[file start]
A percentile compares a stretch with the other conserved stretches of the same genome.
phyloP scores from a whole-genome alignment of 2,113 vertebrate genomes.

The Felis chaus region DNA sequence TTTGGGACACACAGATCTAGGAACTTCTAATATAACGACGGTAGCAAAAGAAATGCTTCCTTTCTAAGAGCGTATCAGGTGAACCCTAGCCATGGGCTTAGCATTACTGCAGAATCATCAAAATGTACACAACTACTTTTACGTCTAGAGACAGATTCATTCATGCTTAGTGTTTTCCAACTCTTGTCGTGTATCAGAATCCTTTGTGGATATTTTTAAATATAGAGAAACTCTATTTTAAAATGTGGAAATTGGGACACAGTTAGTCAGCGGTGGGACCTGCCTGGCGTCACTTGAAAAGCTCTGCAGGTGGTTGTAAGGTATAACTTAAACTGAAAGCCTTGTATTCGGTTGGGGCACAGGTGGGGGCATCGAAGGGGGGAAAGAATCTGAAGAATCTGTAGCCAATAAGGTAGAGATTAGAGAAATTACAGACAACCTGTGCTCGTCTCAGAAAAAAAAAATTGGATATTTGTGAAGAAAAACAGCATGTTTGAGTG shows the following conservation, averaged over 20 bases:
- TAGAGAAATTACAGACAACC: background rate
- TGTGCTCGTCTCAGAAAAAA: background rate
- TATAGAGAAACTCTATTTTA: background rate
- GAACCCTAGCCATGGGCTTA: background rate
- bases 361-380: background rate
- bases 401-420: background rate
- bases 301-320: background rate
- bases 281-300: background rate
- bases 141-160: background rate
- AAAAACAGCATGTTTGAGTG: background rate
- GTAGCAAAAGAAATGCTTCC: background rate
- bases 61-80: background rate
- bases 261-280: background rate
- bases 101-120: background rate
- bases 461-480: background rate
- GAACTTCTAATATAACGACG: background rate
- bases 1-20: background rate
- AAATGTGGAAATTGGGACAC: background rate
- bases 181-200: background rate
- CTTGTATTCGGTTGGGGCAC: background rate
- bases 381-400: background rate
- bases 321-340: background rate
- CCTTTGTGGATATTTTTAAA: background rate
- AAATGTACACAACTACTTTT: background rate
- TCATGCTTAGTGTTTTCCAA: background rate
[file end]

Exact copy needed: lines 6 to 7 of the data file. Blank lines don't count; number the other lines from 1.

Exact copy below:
- TATAGAGAAACTCTATTTTA: background rate
- GAACCCTAGCCATGGGCTTA: background rate